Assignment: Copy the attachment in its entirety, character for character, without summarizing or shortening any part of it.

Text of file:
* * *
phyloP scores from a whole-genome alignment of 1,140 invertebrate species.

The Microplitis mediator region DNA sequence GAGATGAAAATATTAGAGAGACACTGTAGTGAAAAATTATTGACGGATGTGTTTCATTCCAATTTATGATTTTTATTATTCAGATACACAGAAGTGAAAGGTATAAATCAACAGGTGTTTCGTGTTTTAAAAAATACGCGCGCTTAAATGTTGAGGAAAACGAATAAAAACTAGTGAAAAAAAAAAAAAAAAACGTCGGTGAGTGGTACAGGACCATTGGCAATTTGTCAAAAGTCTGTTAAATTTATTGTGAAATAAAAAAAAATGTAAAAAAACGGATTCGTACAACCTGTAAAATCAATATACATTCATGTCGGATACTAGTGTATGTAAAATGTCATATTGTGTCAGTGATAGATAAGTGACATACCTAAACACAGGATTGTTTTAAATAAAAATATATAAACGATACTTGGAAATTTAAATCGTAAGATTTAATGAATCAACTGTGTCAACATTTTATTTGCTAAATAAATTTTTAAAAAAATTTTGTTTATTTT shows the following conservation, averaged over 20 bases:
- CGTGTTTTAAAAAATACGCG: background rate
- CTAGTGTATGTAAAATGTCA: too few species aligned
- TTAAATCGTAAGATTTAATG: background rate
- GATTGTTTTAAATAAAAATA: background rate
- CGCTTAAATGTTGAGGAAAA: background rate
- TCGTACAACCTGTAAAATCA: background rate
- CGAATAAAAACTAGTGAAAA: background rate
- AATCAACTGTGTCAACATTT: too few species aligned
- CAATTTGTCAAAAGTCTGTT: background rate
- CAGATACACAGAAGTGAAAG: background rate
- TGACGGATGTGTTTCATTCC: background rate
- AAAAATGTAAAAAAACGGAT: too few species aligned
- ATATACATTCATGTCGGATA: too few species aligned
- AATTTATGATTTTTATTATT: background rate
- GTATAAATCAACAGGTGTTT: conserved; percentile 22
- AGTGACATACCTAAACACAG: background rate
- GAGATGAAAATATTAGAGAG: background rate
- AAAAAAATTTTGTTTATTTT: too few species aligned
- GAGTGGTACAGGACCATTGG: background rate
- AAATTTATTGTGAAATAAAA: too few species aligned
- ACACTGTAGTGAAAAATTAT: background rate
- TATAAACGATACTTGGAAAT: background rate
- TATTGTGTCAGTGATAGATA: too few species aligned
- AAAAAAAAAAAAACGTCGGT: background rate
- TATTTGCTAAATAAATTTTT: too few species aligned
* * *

phyloP scores from a whole-genome alignment of 1,140 invertebrate species.

The Microplitis mediator region DNA sequence GAGATGAAAATATTAGAGAGACACTGTAGTGAAAAATTATTGACGGATGTGTTTCATTCCAATTTATGATTTTTATTATTCAGATACACAGAAGTGAAAGGTATAAATCAACAGGTGTTTCGTGTTTTAAAAAATACGCGCGCTTAAATGTTGAGGAAAACGAATAAAAACTAGTGAAAAAAAAAAAAAAAAACGTCGGTGAGTGGTACAGGACCATTGGCAATTTGTCAAAAGTCTGTTAAATTTATTGTGAAATAAAAAAAAATGTAAAAAAACGGATTCGTACAACCTGTAAAATCAATATACATTCATGTCGGATACTAGTGTATGTAAAATGTCATATTGTGTCAGTGATAGATAAGTGACATACCTAAACACAGGATTGTTTTAAATAAAAATATATAAACGATACTTGGAAATTTAAATCGTAAGATTTAATGAATCAACTGTGTCAACATTTTATTTGCTAAATAAATTTTTAAAAAAATTTTGTTTATTTT shows the following conservation, averaged over 20 bases:
- CGTGTTTTAAAAAATACGCG: background rate
- CTAGTGTATGTAAAATGTCA: too few species aligned
- TTAAATCGTAAGATTTAATG: background rate
- GATTGTTTTAAATAAAAATA: background rate
- CGCTTAAATGTTGAGGAAAA: background rate
- TCGTACAACCTGTAAAATCA: background rate
- CGAATAAAAACTAGTGAAAA: background rate
- AATCAACTGTGTCAACATTT: too few species aligned
- CAATTTGTCAAAAGTCTGTT: background rate
- CAGATACACAGAAGTGAAAG: background rate
- TGACGGATGTGTTTCATTCC: background rate
- AAAAATGTAAAAAAACGGAT: too few species aligned
- ATATACATTCATGTCGGATA: too few species aligned
- AATTTATGATTTTTATTATT: background rate
- GTATAAATCAACAGGTGTTT: conserved; percentile 22
- AGTGACATACCTAAACACAG: background rate
- GAGATGAAAATATTAGAGAG: background rate
- AAAAAAATTTTGTTTATTTT: too few species aligned
- GAGTGGTACAGGACCATTGG: background rate
- AAATTTATTGTGAAATAAAA: too few species aligned
- ACACTGTAGTGAAAAATTAT: background rate
- TATAAACGATACTTGGAAAT: background rate
- TATTGTGTCAGTGATAGATA: too few species aligned
- AAAAAAAAAAAAACGTCGGT: background rate
- TATTTGCTAAATAAATTTTT: too few species aligned